When the US government banned Google from doing business with Huawei, the latter accelerated the introduction of its own operating system HarmonyOS. Other Chinese smartphone brands are also playing with the idea of proactively launching their own OS.
Logo of Huawei’s HarmonyOS; photo Huawei (disclaimer)
Smartphone and home electronics giant Xiaomi is the latest Chinese industry player to launch its own operating system for all its mobile devices, cars and internet-connected home products. Xiaomi describes HyperOS, the recently introduced operating system, as a combination of a highly customized Android and its own Internet of Things (IoT)platform Vela, which was launched three years ago to support a range of smart devices, from wristbands and smartwatches to speakers, home appliances and sensors. Xiaomi touts HyperOS as a “human-centric” operating system that is a culmination of its efforts to provide centralized and easier management of its extensive and growing product portfolio in a single operating system. HyperOS will come pre-installed on the latest Xiaomi 14 smartphone series, as well as devices launched in the mainland Chinese market, such as smartwatches and televisions, the company said.
Xiaomi is not the only Chinese company that has attempted to develop a homegrown operating system. Huawei, one of the first domestic manufacturers to make such an attempt, is now preparing a bolder step with the launch of the HarmonyOS Next next year. The Next system is the attempt of Huawei to cut ties with the Android ecosystem by removing support for Android apps on Huawei devices equipped with the new operating system. HarmonyOS was launched in August 2019, a few months after the US Ministry of Commerce Huawei had added to his Entity Listwhich prevented the Shenzhen-based telecom giant from buying technologies from US companies – including Google apps and services.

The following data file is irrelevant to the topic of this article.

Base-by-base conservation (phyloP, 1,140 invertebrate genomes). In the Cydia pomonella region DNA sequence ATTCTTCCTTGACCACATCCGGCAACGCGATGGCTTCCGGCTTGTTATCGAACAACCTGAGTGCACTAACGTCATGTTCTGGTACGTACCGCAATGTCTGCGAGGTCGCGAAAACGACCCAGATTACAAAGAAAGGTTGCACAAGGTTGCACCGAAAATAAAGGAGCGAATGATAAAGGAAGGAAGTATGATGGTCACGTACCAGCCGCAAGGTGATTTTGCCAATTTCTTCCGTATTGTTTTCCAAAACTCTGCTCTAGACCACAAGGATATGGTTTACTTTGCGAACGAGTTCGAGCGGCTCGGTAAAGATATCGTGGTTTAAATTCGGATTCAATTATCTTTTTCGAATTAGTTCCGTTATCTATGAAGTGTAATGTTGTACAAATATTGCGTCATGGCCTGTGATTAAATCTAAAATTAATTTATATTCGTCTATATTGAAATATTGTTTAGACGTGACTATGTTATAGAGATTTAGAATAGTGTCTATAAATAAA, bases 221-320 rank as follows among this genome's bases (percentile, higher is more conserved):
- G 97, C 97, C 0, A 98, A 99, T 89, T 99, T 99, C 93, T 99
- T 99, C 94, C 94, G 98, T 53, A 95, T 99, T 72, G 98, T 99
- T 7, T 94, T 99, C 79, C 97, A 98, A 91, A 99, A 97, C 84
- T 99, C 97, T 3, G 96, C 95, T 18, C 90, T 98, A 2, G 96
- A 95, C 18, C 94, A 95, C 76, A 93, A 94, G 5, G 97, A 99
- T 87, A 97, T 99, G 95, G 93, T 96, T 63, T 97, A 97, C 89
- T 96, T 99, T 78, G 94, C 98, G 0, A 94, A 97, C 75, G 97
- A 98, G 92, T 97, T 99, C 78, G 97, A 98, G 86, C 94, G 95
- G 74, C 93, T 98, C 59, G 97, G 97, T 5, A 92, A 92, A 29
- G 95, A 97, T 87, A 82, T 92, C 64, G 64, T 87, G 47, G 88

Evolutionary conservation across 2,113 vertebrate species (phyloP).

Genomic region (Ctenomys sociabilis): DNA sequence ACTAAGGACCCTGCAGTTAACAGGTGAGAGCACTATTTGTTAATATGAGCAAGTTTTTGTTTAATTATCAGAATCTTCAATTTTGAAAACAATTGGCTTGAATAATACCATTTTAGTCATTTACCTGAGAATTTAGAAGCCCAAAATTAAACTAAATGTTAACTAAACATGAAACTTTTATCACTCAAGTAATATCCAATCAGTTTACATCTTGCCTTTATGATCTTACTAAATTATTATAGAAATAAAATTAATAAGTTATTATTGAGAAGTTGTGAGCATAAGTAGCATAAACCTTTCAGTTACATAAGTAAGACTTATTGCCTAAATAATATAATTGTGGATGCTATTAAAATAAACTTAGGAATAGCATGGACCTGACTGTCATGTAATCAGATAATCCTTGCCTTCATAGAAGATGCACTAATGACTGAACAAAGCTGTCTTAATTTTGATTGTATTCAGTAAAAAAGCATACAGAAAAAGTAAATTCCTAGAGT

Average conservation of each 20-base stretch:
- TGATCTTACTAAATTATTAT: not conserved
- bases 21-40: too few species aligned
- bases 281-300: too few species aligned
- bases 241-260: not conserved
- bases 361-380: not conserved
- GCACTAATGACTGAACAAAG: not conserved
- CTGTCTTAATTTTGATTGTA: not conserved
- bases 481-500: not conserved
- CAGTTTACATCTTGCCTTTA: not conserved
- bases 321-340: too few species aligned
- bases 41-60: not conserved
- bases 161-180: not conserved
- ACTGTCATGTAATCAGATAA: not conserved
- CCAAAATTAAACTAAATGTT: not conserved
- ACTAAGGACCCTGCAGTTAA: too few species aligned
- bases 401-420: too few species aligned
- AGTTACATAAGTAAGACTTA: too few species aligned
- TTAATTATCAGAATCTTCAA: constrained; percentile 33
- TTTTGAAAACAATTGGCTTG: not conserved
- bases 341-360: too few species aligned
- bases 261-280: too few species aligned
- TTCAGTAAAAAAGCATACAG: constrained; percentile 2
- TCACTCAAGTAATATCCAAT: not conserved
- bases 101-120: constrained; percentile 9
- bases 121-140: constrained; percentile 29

Although the Android Open Source Project is still free for everyone to use, it has Huawei continued its efforts to expand the use of HarmonyOS, first released on a smart television, to all its IoT and personal devices. To soften the blow for users, Huawei – which was briefly the world’s best-selling smartphone brand before US trade sanctions decimated its international handset business – has until now allowed Android apps to run on HarmonyOS devices.
According to StatCounter Android had a roughly 70% share of the global mobile operating system market in September, while HarmonyOS had a negligible share. Yet it seems Huawei ready to move on. ‘HarmonyOS has had four tough years. Looking back now, the light boat has already passed ten thousand mountains,” said Richard Yu Chengdong, CEO of Huawei‘s consumer business, during a launch event for HarmonyOS 4 in September, citing a famous line from a poem by ancient Chinese poet Li Bai. Today, more than 700 million devices run HarmonyOS, with more than 2.2 million third-party developers creating apps for the system, Yu said.
Meanwhile, other Chinese smartphone manufacturers continue to build their custom operating systems on the open-source Android. The best known of these are: Oppo‘s ColorOS and Vivo‘s OriginOS.
Source: South China Morning Post